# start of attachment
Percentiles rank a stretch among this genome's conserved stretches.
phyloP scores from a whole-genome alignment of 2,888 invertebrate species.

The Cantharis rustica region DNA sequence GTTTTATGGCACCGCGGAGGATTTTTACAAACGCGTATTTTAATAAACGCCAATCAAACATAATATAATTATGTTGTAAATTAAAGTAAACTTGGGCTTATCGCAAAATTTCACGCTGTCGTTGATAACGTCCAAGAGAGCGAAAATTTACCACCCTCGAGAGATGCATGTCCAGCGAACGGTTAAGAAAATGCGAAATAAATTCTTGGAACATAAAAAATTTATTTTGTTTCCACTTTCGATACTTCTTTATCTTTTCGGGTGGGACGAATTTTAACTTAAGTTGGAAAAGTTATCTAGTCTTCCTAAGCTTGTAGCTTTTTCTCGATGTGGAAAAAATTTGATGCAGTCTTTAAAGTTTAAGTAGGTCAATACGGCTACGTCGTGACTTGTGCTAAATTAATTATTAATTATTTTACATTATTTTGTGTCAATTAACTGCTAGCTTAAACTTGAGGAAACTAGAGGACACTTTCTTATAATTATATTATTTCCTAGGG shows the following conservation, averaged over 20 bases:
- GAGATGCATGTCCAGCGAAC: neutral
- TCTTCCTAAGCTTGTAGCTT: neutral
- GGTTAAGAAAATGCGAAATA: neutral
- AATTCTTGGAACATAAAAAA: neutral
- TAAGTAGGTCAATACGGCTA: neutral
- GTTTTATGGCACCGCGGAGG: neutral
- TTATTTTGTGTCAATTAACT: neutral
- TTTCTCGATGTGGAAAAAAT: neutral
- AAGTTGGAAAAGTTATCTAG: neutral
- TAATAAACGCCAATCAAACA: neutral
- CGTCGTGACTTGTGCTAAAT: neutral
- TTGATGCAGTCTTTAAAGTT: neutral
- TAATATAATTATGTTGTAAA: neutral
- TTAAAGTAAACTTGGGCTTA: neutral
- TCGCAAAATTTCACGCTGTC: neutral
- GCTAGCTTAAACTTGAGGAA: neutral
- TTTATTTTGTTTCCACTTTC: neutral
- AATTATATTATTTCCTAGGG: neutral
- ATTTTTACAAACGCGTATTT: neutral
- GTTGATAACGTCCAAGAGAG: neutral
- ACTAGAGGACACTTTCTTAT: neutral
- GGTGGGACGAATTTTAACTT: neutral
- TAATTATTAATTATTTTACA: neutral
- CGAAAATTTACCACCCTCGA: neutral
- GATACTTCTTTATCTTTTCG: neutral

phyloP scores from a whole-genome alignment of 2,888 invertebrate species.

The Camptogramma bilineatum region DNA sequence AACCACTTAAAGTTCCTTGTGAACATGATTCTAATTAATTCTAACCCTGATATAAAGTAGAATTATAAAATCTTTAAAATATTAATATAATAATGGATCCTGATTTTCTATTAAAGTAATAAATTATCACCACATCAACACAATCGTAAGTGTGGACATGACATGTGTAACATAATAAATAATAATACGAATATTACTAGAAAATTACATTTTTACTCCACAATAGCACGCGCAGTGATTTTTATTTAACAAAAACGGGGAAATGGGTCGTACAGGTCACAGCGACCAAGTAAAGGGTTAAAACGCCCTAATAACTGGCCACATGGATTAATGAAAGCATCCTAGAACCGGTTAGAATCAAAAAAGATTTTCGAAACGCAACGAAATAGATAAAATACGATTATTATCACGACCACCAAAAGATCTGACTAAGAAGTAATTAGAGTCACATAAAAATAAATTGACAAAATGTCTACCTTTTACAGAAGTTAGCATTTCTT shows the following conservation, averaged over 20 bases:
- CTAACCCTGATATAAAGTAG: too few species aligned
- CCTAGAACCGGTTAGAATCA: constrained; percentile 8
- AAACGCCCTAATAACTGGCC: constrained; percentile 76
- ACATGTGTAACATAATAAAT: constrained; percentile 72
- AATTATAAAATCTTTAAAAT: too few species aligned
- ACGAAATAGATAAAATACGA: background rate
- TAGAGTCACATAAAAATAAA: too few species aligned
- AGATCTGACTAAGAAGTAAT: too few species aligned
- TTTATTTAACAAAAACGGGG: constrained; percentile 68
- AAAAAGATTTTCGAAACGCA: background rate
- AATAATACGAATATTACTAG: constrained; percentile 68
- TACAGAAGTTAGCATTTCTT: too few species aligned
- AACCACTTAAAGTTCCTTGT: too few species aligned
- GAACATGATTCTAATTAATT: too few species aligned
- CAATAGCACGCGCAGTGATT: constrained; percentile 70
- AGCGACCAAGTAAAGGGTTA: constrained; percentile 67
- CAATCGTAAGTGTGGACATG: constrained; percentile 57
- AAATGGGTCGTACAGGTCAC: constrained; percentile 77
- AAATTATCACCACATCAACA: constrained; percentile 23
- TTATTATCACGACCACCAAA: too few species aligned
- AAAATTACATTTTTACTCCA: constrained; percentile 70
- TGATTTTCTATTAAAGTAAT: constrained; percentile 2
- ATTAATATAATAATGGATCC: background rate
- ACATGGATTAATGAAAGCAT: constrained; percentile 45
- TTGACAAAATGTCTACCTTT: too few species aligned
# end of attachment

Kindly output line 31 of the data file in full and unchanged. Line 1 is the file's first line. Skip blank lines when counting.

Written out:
- CTAACCCTGATATAAAGTAG: too few species aligned